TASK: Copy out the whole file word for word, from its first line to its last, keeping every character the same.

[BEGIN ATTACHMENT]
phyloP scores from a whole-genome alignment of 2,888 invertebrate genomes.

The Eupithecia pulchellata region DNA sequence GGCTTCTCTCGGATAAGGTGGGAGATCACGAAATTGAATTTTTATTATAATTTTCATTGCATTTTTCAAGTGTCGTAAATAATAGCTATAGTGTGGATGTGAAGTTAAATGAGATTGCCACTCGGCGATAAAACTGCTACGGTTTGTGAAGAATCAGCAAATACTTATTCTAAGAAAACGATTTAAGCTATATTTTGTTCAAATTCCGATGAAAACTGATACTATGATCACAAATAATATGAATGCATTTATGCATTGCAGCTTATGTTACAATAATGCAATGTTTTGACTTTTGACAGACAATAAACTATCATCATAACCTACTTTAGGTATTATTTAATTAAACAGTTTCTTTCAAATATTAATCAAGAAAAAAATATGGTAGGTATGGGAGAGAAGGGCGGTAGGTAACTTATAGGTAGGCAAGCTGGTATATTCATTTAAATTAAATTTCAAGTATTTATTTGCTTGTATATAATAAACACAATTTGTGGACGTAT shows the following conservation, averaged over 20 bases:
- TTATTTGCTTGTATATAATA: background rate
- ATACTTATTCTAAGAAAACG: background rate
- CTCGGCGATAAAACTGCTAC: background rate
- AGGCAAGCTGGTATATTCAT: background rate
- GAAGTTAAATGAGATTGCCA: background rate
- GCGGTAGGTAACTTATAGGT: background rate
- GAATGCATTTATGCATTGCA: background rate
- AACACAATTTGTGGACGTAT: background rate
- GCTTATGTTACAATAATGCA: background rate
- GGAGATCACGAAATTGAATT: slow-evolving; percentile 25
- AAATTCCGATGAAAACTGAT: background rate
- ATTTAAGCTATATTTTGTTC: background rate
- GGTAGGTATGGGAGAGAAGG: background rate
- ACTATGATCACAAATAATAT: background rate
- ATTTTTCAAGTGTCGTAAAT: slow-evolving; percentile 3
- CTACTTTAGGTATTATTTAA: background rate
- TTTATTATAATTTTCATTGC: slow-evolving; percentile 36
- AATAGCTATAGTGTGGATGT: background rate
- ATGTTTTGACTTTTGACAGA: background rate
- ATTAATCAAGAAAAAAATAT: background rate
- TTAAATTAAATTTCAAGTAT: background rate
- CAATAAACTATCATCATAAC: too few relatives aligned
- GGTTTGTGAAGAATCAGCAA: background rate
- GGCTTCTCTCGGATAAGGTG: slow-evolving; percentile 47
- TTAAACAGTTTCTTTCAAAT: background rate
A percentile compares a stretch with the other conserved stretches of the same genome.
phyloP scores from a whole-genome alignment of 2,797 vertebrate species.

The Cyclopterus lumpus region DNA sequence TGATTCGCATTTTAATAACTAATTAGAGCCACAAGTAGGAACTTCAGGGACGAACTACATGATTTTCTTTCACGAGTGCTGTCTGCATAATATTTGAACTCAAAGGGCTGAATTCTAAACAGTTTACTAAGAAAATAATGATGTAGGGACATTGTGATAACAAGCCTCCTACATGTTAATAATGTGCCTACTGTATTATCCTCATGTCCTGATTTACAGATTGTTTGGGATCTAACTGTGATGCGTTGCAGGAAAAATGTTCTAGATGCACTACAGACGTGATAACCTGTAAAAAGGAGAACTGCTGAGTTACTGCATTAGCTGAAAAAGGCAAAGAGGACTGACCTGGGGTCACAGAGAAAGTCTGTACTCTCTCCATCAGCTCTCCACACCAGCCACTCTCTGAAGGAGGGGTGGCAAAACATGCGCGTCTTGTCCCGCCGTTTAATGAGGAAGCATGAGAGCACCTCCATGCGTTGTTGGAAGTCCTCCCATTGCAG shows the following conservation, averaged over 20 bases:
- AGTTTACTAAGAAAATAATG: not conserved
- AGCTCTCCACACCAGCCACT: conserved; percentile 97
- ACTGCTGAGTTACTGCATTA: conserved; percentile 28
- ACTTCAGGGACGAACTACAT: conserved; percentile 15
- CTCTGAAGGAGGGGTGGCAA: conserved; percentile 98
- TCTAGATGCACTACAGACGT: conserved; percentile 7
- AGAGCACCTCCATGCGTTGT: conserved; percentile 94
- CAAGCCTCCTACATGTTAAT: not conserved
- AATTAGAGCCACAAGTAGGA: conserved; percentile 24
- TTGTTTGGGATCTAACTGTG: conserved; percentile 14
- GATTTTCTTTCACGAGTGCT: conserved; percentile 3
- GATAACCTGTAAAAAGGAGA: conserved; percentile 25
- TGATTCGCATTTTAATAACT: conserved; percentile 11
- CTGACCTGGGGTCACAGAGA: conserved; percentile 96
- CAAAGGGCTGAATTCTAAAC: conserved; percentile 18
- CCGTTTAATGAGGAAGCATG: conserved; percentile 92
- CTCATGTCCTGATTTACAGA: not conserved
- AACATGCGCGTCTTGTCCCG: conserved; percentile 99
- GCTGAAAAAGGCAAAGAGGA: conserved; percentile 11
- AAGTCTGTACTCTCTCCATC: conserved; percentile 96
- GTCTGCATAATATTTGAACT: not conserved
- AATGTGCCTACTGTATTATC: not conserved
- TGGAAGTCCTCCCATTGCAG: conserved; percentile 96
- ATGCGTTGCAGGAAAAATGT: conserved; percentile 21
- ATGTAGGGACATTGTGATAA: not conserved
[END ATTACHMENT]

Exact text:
phyloP scores from a whole-genome alignment of 2,888 invertebrate genomes.

The Eupithecia pulchellata region DNA sequence GGCTTCTCTCGGATAAGGTGGGAGATCACGAAATTGAATTTTTATTATAATTTTCATTGCATTTTTCAAGTGTCGTAAATAATAGCTATAGTGTGGATGTGAAGTTAAATGAGATTGCCACTCGGCGATAAAACTGCTACGGTTTGTGAAGAATCAGCAAATACTTATTCTAAGAAAACGATTTAAGCTATATTTTGTTCAAATTCCGATGAAAACTGATACTATGATCACAAATAATATGAATGCATTTATGCATTGCAGCTTATGTTACAATAATGCAATGTTTTGACTTTTGACAGACAATAAACTATCATCATAACCTACTTTAGGTATTATTTAATTAAACAGTTTCTTTCAAATATTAATCAAGAAAAAAATATGGTAGGTATGGGAGAGAAGGGCGGTAGGTAACTTATAGGTAGGCAAGCTGGTATATTCATTTAAATTAAATTTCAAGTATTTATTTGCTTGTATATAATAAACACAATTTGTGGACGTAT shows the following conservation, averaged over 20 bases:
- TTATTTGCTTGTATATAATA: background rate
- ATACTTATTCTAAGAAAACG: background rate
- CTCGGCGATAAAACTGCTAC: background rate
- AGGCAAGCTGGTATATTCAT: background rate
- GAAGTTAAATGAGATTGCCA: background rate
- GCGGTAGGTAACTTATAGGT: background rate
- GAATGCATTTATGCATTGCA: background rate
- AACACAATTTGTGGACGTAT: background rate
- GCTTATGTTACAATAATGCA: background rate
- GGAGATCACGAAATTGAATT: slow-evolving; percentile 25
- AAATTCCGATGAAAACTGAT: background rate
- ATTTAAGCTATATTTTGTTC: background rate
- GGTAGGTATGGGAGAGAAGG: background rate
- ACTATGATCACAAATAATAT: background rate
- ATTTTTCAAGTGTCGTAAAT: slow-evolving; percentile 3
- CTACTTTAGGTATTATTTAA: background rate
- TTTATTATAATTTTCATTGC: slow-evolving; percentile 36
- AATAGCTATAGTGTGGATGT: background rate
- ATGTTTTGACTTTTGACAGA: background rate
- ATTAATCAAGAAAAAAATAT: background rate
- TTAAATTAAATTTCAAGTAT: background rate
- CAATAAACTATCATCATAAC: too few relatives aligned
- GGTTTGTGAAGAATCAGCAA: background rate
- GGCTTCTCTCGGATAAGGTG: slow-evolving; percentile 47
- TTAAACAGTTTCTTTCAAAT: background rate
A percentile compares a stretch with the other conserved stretches of the same genome.
phyloP scores from a whole-genome alignment of 2,797 vertebrate species.

The Cyclopterus lumpus region DNA sequence TGATTCGCATTTTAATAACTAATTAGAGCCACAAGTAGGAACTTCAGGGACGAACTACATGATTTTCTTTCACGAGTGCTGTCTGCATAATATTTGAACTCAAAGGGCTGAATTCTAAACAGTTTACTAAGAAAATAATGATGTAGGGACATTGTGATAACAAGCCTCCTACATGTTAATAATGTGCCTACTGTATTATCCTCATGTCCTGATTTACAGATTGTTTGGGATCTAACTGTGATGCGTTGCAGGAAAAATGTTCTAGATGCACTACAGACGTGATAACCTGTAAAAAGGAGAACTGCTGAGTTACTGCATTAGCTGAAAAAGGCAAAGAGGACTGACCTGGGGTCACAGAGAAAGTCTGTACTCTCTCCATCAGCTCTCCACACCAGCCACTCTCTGAAGGAGGGGTGGCAAAACATGCGCGTCTTGTCCCGCCGTTTAATGAGGAAGCATGAGAGCACCTCCATGCGTTGTTGGAAGTCCTCCCATTGCAG shows the following conservation, averaged over 20 bases:
- AGTTTACTAAGAAAATAATG: not conserved
- AGCTCTCCACACCAGCCACT: conserved; percentile 97
- ACTGCTGAGTTACTGCATTA: conserved; percentile 28
- ACTTCAGGGACGAACTACAT: conserved; percentile 15
- CTCTGAAGGAGGGGTGGCAA: conserved; percentile 98
- TCTAGATGCACTACAGACGT: conserved; percentile 7
- AGAGCACCTCCATGCGTTGT: conserved; percentile 94
- CAAGCCTCCTACATGTTAAT: not conserved
- AATTAGAGCCACAAGTAGGA: conserved; percentile 24
- TTGTTTGGGATCTAACTGTG: conserved; percentile 14
- GATTTTCTTTCACGAGTGCT: conserved; percentile 3
- GATAACCTGTAAAAAGGAGA: conserved; percentile 25
- TGATTCGCATTTTAATAACT: conserved; percentile 11
- CTGACCTGGGGTCACAGAGA: conserved; percentile 96
- CAAAGGGCTGAATTCTAAAC: conserved; percentile 18
- CCGTTTAATGAGGAAGCATG: conserved; percentile 92
- CTCATGTCCTGATTTACAGA: not conserved
- AACATGCGCGTCTTGTCCCG: conserved; percentile 99
- GCTGAAAAAGGCAAAGAGGA: conserved; percentile 11
- AAGTCTGTACTCTCTCCATC: conserved; percentile 96
- GTCTGCATAATATTTGAACT: not conserved
- AATGTGCCTACTGTATTATC: not conserved
- TGGAAGTCCTCCCATTGCAG: conserved; percentile 96
- ATGCGTTGCAGGAAAAATGT: conserved; percentile 21
- ATGTAGGGACATTGTGATAA: not conserved